Cerebral palsy can make even day-to-day activities difficult for those living with the condition…
Which is why James Fontana’s charity challenges – which would be gruelling for most able-bodied teenagers – are especially extraordinary.
Last year the 19-year-old reached the summit of his first Munro – the name given to the 282 Scottish mountains which are more than 3,000ft high.
James later described making it to the top of Carn An Tuirc, a stony crag in the Cairngorms, as the hardest thing he had ever done.
“At the start I thought ‘this is fine’ but when you get to the top and it is all rocky that was really difficult,” he told the East Lothian Courier.
But that hasn’t stopped him from preparing to scale Ben Lawers, near Pitlochry, in September. He hopes that his endeavour will raise a four-figure sum for the UK Solidarity Fund, which is run by the British Red Cross. At present the organisation is trying to raise money for those affected by recent terrorist atrocities.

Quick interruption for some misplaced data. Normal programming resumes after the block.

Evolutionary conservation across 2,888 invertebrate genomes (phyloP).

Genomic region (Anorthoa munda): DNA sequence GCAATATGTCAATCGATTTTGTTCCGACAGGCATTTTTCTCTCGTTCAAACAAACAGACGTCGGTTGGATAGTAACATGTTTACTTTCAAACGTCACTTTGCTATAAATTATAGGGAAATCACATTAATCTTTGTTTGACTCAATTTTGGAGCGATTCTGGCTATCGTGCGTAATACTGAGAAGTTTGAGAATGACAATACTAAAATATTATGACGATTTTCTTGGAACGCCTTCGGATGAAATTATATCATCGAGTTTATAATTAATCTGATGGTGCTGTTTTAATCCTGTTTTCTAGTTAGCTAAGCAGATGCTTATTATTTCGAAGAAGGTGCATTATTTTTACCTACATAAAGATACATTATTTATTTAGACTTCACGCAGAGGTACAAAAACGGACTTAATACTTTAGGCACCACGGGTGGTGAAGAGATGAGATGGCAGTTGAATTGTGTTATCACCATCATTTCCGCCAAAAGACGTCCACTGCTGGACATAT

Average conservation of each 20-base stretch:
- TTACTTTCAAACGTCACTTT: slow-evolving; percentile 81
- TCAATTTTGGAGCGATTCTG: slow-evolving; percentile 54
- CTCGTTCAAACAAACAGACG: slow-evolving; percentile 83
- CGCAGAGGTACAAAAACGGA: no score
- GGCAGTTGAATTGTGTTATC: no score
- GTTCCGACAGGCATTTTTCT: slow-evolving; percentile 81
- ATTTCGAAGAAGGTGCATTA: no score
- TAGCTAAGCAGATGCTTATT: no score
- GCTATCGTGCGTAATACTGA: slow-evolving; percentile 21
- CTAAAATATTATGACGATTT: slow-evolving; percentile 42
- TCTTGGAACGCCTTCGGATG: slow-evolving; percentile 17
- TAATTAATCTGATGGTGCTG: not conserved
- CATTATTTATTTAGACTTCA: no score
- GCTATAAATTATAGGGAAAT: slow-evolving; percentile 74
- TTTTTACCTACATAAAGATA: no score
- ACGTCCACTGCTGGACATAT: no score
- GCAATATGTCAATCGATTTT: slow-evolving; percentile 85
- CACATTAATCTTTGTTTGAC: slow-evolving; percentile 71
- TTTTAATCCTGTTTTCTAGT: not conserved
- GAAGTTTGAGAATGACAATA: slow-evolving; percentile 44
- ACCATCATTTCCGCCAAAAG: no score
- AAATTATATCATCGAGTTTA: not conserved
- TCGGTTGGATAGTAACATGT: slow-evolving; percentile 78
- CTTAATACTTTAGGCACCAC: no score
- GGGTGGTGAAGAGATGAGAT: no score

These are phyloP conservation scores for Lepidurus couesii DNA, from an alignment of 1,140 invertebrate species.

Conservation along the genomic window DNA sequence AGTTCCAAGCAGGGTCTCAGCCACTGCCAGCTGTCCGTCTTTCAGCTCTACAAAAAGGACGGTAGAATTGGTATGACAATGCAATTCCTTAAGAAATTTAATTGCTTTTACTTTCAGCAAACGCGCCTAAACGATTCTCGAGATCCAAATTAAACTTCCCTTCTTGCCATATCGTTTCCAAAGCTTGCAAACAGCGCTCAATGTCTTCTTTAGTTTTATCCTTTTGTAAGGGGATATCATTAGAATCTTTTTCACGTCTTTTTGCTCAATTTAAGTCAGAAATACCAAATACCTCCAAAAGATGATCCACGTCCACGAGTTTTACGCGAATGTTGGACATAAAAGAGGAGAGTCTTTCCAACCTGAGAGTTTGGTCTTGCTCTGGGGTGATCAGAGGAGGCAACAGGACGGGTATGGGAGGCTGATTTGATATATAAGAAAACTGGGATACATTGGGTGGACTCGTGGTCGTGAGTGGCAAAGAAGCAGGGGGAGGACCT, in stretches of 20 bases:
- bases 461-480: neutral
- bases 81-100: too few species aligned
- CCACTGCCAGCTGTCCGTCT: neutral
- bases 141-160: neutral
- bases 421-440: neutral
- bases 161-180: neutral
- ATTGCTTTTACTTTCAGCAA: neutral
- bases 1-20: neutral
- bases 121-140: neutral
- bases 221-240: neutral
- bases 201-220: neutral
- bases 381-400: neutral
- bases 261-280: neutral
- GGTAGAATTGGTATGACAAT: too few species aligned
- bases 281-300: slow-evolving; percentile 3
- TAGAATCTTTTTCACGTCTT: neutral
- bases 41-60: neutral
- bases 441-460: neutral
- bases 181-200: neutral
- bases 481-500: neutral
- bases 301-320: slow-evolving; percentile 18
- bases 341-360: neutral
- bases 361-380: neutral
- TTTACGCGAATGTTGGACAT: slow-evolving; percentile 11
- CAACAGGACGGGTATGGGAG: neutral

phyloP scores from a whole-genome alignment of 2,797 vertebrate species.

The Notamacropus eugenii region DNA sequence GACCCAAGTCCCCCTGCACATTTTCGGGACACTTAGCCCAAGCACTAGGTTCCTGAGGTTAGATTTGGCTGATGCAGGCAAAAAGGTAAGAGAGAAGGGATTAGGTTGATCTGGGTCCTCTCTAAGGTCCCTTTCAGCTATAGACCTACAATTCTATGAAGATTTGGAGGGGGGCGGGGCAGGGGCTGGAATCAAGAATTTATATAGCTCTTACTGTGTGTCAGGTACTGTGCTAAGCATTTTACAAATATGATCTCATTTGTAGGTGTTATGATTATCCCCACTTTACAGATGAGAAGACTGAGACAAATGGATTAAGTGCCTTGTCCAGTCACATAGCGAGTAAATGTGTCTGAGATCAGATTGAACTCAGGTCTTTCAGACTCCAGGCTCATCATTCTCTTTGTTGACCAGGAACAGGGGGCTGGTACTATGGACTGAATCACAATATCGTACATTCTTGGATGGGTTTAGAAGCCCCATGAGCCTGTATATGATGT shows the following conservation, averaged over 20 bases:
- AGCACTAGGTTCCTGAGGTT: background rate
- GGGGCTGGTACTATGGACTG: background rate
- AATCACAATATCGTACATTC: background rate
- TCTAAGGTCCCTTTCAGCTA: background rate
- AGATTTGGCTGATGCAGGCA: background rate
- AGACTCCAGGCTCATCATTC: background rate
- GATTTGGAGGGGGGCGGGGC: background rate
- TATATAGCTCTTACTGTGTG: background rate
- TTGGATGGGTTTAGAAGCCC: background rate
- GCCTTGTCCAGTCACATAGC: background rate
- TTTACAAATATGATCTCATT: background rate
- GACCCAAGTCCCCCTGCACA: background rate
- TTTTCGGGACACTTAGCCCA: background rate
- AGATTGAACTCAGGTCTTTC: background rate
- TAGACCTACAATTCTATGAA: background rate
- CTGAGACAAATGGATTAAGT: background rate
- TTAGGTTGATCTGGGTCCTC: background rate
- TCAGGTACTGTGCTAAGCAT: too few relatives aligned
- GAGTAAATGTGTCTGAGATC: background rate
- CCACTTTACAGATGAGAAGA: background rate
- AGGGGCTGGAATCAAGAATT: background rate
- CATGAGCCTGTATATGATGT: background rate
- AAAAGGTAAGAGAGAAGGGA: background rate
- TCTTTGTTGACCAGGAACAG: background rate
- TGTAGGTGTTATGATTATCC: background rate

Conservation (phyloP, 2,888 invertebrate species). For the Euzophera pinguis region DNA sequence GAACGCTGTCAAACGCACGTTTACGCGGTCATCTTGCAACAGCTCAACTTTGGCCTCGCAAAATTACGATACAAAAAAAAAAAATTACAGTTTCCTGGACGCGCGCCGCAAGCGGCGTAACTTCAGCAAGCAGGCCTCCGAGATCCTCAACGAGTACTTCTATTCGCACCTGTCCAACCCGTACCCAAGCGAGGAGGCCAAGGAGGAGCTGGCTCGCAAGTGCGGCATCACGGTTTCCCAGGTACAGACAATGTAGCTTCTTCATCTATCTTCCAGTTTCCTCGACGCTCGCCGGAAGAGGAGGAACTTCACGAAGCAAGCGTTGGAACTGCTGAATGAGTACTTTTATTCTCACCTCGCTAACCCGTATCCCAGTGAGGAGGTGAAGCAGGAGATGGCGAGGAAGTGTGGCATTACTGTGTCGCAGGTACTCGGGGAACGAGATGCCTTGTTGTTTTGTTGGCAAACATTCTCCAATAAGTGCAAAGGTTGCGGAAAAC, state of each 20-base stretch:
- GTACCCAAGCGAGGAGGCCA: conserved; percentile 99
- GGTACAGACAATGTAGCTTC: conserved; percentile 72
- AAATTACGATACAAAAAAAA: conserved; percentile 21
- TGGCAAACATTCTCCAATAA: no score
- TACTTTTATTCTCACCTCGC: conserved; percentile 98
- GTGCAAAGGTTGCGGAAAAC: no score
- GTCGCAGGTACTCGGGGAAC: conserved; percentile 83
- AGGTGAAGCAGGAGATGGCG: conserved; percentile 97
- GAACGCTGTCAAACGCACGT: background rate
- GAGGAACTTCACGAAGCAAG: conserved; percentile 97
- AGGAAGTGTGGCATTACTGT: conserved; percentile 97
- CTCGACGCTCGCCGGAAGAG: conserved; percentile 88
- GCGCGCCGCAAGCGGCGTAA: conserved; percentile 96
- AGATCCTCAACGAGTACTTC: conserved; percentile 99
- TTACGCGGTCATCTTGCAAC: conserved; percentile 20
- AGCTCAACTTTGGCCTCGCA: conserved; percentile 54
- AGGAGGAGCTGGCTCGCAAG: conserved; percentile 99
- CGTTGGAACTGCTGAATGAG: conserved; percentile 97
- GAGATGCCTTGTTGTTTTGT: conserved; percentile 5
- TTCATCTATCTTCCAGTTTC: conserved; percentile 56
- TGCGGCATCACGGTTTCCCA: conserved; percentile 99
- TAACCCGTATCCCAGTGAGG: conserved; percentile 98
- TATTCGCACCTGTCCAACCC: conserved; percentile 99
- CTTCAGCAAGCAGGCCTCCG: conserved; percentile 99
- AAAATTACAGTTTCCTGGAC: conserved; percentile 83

This year’s climb is likely to be even tougher than the previous year’s. Ben Lawers climbs higher than Carn An Tuirc and is in fact one of the ten tallest Munros.
As it turns out James, whose condition causes problems with his balance and general fatigue, is no stranger to charity initiatives.
Aside from his successful ascent of a Munro, he has also completed a 1,500 swimathon for Marie Curie and a Moonwalk half marathon through the streets of Edinburgh.
He said that he is determined not to let cerebral palsy get in the way of his goals.
“It has obviously affected me throughout my life but I don’t make a big deal about it at all,” he told the newspaper.
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